MWeb – Another very powerful note taking tool with Markdown capability. Great organization, themes, formatting tools, export capabilities and can publish to the web.

PopClip – My little friend to help format, link, delete or push my selected text to another app. I didn't know how useful this would be until I started using it.

Quitter – A great tool for closing down apps you aren't using. Keep you system tidy and regain some memory for tasks you've completed or will come back to later.

Scrivener – The most glorious word processing tool I have ever used. I've had Scrivener for 5 years now and I don't write documents in anything else. If it's more than a paragraph, it's written in Scrivener.

Simon – It monitors websites so I don't have to. While Infinity Dashboard has some built in modules, with Simon you can monitor anything. Check for new articles, software updates, uploads, or be notified if a site goes down. It's a little more "do it yourself" but very powerful.

SnagIt – One of the best screen capture tools around.

SnippetsLab – If there's a code fragments I'm going to use again, this is where it goes. Great for all types of notes, not just code.

TextSoap – An incredible text formatting tool with a solid editor. Parse text with built in cleaners or build your own. I'm not entirely sure there's a limit to how this can be used. It's an IDE for building ways to parse, clean and copy text.

TypeIt4Me – My choice for text expansion. This has saved so much time and helped fill in so many forms. If you write code, send template emails, work in tech support, or have any reason to write the same piece of text more than once, TypeIt4Me is a must have. It's easy to set up and will save you days of typing.

WindowManager – A great way to keep windows organized. Snap windows to a position on your screen. Maximize, half-size, center, or in the right hand corner, this app makes window position incredibly easy.

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CopyLess and PopClip Jump Aboard the Party Barge

Since I’m building up a host of efficiency tools, I’ve added CopyLess 2 and PopClip to my arsenal.

At first glance having CopyLess might seem contradictory since Alfred already has a clipboard manager. Under normal circumstances that would be correct, but I want to use a clipboard manager in a slightly different, but very specific way.

Since I have multiple monitors (4), I want the clipboard manager to float on a second monitor and be visible at all times. It needs to be on top of other apps and not disappear when it loses focus. When filling out forms and working on certain test scenarios, I want to move back and forth as quickly as possible to copy and paste data. I don’t want to repeatedly press key combinations or go to the menu bar to make my list appear.

There are a lot of really good clipboard managers out there, including the one built in to Alfred, but CopyLess was one of the few that could actually stay on top of other applications, keep track of a large list and set aside text as favorites. And because of that, it’s working out really well for me. It also comes in at a very affordable price with some nice customizations.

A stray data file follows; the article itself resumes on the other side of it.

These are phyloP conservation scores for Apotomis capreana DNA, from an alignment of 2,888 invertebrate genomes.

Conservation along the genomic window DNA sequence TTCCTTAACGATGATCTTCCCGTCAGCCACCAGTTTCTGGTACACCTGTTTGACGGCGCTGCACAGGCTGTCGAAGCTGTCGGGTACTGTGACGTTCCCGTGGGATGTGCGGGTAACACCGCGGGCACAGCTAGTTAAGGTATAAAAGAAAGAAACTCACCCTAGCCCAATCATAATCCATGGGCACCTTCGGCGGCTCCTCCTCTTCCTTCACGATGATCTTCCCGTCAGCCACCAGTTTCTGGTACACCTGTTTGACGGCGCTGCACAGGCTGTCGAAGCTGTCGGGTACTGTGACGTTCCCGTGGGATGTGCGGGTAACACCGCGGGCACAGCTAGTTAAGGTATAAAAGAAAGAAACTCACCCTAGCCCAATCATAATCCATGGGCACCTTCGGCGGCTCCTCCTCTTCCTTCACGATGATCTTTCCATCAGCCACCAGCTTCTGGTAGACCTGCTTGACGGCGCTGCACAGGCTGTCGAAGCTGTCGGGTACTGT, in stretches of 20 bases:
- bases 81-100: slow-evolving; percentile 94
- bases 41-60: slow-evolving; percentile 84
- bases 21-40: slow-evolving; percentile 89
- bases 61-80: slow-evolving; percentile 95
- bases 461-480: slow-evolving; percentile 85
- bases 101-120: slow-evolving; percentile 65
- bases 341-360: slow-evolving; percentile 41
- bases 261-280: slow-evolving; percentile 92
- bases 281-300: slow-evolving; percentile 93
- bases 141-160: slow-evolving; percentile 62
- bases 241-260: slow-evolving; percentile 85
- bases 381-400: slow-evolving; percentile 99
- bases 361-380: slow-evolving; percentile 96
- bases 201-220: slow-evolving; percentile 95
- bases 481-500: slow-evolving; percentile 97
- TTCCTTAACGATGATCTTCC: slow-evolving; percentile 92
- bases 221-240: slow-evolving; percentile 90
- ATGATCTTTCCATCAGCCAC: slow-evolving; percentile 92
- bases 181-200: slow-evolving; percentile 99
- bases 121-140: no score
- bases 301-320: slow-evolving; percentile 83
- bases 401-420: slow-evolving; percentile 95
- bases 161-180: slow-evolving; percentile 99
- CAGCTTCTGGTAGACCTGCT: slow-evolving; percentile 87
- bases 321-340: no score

CopyLess 2

Another tool in the efficiency category is PopClip. This was also a new one to me, but I can see why people are fans. When you select a block of text, it creates a floating bar like you see on iOS devices. But it’s more than just Copy/Paste. There are a hundred plugins available that allow you to do something with that selected text whether it be reformatting it, creating an appointment, performing a search, or turning it into a note.

The popup bar is very handy on it’s own, but when you add the extended functionality of plugins, you get a tool with almost limitless possibilities. It’s another way of linking actions and functions together so you can continue from one task to another in a seamless way.

PopClip

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Alfred Climbs Aboard the Party Barge

To get in shape for 2020 I have been looking up productivity tools. Since Alfred is a name I see on dozens of lists, I have to ask myself, who is this Alfred chap and what can he do for me?

Turns out, a lot.

The goal of Alfred is to keep apps and task at your fingertips. With the launch bar you can find a file, open or close an app, send a query to a specific search engine or query a certain site. For example, you can open TextSoap or Scrivener by pressing Alt-Spacebar and typing scrivener. At this point, Scrivener will open. The same would be true to close Scrivener – Alt-Spacebar and type quit scrivener. That alone may not sound like much, but once you do it a couple of times, it's incredibly quick, especially since you don't need to put in the entire app name.

Another big feature is the Web Search. Alfred provides a series of shortcuts to search specific engines or sites for a query term. Using the shortcut bar, you can search Google, Amazon or Youtube directly.

Custom searches can be created for your own sites. In my case, I query for solutions directly against Stackoverflow.com and Katalon.com. It bypasses the steps of opening the browser, entering the address of the site, then entering the search term. It all happens as one action and saves a lot of time and clicking.

The free version offers a lot of speed and functionality gains. But the fun starts when you can hook into Workflows. This is something I am just starting to explore. It's like an Automator tool with Alfred. You can create Actions, Triggers, Hotkeys and kick off several processes all at once.

There are several examples and lots of integration workflows for Slack, Github, Stackoverflow, Amazon and others.

Additionally, if you don't already have a Clipboard manager or Snippets tool, Alfred is ready to help out.

There are all sorts of new possibilities and functionalities here. I can certainly see why Alfred gets a lot of high marks. That, and he's British, with a bowler hat. What's not to love?